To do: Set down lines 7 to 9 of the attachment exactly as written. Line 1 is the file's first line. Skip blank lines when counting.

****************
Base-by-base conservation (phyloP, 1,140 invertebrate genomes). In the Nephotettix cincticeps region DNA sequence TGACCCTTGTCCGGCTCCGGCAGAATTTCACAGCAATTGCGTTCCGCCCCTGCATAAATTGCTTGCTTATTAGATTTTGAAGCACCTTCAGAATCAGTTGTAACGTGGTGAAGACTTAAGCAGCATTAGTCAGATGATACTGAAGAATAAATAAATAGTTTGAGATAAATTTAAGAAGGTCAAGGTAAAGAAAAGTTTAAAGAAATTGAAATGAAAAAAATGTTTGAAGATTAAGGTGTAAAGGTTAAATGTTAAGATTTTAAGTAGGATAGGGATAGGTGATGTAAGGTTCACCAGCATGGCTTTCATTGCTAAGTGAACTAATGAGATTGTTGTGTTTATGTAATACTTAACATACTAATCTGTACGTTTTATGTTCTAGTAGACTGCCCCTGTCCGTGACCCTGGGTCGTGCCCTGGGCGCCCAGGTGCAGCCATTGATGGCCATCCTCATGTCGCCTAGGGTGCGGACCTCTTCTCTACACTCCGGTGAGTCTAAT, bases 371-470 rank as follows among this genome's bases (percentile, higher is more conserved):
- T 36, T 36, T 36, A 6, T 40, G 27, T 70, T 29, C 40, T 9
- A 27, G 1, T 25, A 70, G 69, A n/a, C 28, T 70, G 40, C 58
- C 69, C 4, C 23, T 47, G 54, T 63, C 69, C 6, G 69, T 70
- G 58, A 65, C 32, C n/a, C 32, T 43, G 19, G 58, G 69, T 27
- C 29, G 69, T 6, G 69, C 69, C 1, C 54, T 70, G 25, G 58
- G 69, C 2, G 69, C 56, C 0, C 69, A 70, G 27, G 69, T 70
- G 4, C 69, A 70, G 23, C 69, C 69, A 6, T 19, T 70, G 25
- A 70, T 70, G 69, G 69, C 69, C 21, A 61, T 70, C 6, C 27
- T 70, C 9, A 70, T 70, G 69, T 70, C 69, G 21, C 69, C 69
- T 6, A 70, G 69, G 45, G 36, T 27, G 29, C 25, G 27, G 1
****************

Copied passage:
- G 69, C 2, G 69, C 56, C 0, C 69, A 70, G 27, G 69, T 70
- G 4, C 69, A 70, G 23, C 69, C 69, A 6, T 19, T 70, G 25
- A 70, T 70, G 69, G 69, C 69, C 21, A 61, T 70, C 6, C 27